Medical crowdfunding: an ethical way to seek treatment?
Medical crowdfunding has become a growing trend as an alternative means to afford expensive healthcare; The website GoFundMe alone has managed to raise over $4 billion in medical donations, but ethical questions have been raised in regards to what makes a successful campaign and the selection criteria of potential funders.
The use of social media and networking to raise funds has been a wide success; websites such as GofundMe, Fundly, Youcaring and more serve as platforms to allow anyone in need to set up a crowdfunding page. Recently, GoFundMe served as the crowdfunding platform in the case of 11 month-old Charlie Gard, who was born with mitochondrial depletion syndrome; a rare condition caused by a disruption in the mitochondria leading to muscle weakness and respiratory failure. The crowdfunding campaign, set up by Charlie’s parents, managed to raise over £1.3 million in just five months.
Crowdfunding provides benefits to both donors and users; it allows direct donations to users and establishes a connection between donors and users via updates to show the direct impact of their contributions. Of course, not all crowdfunding campaigns have benefitted from the same media coverage as Charlie and in February a study in Social Science & Medicine found that 90% of 200 crowdfunding campaigns on GoFundMe did not reach their donation goals in 2016. This has not always been the case as earlier campaigns from around 2010 saw more success.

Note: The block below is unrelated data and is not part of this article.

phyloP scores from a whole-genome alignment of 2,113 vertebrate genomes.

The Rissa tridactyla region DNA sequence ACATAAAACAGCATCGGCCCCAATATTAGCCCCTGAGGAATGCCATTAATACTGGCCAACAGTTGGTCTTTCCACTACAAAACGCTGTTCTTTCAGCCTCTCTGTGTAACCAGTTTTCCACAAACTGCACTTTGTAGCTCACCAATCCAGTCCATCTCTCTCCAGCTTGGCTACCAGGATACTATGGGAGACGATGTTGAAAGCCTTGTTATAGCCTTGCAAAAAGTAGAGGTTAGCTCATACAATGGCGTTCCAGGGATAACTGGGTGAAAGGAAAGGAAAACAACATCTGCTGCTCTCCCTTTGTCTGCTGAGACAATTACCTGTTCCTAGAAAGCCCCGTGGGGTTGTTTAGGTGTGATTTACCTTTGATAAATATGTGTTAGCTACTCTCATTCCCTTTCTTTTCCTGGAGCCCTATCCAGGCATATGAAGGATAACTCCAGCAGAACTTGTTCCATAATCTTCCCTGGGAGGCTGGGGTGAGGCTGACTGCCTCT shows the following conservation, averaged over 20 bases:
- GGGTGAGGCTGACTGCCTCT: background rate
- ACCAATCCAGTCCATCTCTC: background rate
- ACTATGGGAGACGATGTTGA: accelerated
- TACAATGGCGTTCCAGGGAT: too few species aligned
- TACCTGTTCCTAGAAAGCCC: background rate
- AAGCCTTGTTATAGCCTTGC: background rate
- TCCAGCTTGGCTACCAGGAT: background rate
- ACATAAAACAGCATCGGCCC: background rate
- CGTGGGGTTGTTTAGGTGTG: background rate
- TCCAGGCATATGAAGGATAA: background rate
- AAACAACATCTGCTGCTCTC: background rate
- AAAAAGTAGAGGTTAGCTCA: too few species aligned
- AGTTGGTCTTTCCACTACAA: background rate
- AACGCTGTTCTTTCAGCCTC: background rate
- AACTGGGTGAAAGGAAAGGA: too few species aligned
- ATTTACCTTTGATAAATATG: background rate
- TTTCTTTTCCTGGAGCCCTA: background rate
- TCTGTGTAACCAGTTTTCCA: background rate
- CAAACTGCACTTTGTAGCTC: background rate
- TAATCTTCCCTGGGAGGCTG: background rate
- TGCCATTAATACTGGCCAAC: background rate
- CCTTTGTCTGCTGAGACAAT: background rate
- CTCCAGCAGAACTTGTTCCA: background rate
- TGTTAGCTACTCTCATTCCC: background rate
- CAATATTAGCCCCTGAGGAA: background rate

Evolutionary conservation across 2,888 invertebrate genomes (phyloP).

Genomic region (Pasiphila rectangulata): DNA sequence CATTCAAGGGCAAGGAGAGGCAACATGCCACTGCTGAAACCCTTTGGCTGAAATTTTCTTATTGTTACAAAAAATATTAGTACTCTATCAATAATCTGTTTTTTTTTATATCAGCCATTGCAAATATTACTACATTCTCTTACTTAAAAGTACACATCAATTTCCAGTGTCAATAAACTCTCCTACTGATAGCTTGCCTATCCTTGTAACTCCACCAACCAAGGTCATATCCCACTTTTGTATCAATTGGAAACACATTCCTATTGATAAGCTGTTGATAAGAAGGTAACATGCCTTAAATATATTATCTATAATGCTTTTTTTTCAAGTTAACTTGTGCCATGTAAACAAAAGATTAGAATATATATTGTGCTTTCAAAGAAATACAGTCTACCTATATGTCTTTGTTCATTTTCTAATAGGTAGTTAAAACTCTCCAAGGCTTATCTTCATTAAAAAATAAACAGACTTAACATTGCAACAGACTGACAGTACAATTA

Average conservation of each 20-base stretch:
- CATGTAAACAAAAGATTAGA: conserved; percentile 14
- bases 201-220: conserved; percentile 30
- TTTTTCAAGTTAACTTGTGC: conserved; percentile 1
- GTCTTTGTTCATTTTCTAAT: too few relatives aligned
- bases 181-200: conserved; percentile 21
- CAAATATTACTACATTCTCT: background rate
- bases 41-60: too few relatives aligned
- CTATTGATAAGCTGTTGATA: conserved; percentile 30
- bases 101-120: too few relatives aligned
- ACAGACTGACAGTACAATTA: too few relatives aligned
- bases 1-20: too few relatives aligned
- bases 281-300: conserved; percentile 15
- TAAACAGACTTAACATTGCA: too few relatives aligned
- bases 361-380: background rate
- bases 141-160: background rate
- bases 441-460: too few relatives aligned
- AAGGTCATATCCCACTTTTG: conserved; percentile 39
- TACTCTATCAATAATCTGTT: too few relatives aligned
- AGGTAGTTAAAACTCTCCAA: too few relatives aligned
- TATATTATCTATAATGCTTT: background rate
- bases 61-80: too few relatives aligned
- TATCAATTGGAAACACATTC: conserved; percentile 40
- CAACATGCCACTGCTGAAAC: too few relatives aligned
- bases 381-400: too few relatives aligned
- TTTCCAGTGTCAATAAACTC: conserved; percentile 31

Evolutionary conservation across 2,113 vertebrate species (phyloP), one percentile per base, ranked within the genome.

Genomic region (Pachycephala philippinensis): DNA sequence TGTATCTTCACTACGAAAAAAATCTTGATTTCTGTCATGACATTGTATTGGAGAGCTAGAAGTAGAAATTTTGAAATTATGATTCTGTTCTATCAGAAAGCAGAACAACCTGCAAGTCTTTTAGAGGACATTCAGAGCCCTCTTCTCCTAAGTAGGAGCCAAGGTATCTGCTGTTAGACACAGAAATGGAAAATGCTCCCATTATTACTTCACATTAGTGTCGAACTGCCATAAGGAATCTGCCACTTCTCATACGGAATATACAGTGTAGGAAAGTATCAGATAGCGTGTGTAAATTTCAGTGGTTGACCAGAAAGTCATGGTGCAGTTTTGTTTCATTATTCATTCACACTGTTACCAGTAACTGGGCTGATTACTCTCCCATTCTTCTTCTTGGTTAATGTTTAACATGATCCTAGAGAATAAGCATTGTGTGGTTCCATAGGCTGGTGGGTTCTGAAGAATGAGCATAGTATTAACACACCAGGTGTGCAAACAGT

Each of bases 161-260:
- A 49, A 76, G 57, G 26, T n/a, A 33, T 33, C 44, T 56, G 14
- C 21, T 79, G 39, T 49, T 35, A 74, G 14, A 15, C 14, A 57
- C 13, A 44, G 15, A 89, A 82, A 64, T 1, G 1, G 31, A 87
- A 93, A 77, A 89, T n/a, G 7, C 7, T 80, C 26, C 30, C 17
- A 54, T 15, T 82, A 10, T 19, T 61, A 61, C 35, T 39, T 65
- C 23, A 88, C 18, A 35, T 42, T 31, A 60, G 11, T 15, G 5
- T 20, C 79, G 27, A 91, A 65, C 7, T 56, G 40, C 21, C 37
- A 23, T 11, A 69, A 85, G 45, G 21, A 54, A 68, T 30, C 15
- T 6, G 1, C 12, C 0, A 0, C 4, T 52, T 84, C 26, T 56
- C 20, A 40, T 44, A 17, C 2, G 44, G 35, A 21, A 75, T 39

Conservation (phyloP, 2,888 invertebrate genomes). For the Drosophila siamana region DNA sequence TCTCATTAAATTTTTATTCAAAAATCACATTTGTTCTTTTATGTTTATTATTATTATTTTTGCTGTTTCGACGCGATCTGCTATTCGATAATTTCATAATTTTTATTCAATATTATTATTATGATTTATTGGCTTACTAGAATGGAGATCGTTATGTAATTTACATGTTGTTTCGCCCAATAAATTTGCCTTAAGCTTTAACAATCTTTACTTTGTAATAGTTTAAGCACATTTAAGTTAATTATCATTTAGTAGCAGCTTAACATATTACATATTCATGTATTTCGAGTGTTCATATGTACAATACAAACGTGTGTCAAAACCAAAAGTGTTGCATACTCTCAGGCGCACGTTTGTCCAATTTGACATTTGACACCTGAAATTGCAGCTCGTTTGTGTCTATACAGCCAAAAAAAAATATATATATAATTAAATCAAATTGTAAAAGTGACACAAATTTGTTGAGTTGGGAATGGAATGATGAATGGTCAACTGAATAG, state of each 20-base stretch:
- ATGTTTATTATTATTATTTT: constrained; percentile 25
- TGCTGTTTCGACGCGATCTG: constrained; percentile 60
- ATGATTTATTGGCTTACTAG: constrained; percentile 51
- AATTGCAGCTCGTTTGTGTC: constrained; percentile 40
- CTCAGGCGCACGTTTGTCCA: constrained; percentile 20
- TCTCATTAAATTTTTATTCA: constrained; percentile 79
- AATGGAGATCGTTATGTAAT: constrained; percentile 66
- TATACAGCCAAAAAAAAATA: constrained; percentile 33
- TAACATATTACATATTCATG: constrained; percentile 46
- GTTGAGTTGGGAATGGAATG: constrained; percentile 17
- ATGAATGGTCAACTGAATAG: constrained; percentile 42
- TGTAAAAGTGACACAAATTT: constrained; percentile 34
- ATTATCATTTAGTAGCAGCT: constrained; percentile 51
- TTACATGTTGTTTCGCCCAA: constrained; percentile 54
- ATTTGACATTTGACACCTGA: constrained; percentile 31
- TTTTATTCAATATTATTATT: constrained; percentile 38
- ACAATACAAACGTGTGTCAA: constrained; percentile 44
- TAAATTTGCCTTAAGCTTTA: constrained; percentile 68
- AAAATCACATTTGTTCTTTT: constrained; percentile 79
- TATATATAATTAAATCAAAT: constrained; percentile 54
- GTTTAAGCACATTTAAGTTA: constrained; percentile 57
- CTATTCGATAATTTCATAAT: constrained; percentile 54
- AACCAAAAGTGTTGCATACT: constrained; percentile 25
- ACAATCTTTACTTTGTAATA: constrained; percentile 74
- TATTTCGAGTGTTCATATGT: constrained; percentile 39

However, as more people face unaffordable medical expenses, the use of crowdfunding has escalated; this flood of campaigns inevitably leaves potential donors in the difficult situation of having to choose which campaign they believe best deserves their money. Fundraisers are essentially left at the mercy of donors which raises concerns about the ‘fairness’ of crowdfunding; instead of providing medical funding based on genuine need and equity, funds are distributed based on appeal through a compelling narrative or the reach of one’s social network.
Dr Jeremy Snyder highlights these ethical issues in an article in the Hastings Center Report and claims that the success of campaigns can come down to the ”type of procedure being sought, creating the potential for discriminatory effects that are less likely in a system that distributes resources based on medical need.” GoFundMe already restricts funding for abortion and assisted suicide, but donors are also far less likely to fund socially stigmatised illnesses such as addiction or mental health problems. In addition to this, there is no reason to doubt that donors may discriminate against users, consciously or sub-consciously, based on other criteria that better suits their personal decision to donate.
There is no denying how helpful medical crowdfunding can be and there is no reason it should be avoided as a whole; but as the industry continues to grow it is important to address the issues in regards to equal access to healthcare and the potential systematic injustice from benefitting those with convincing stories, larger social networks and media connections. To reach a fairer solution, crowdfunding needs a better way of evaluating which users are in greater need of medical treatment as well as improved awareness from donors.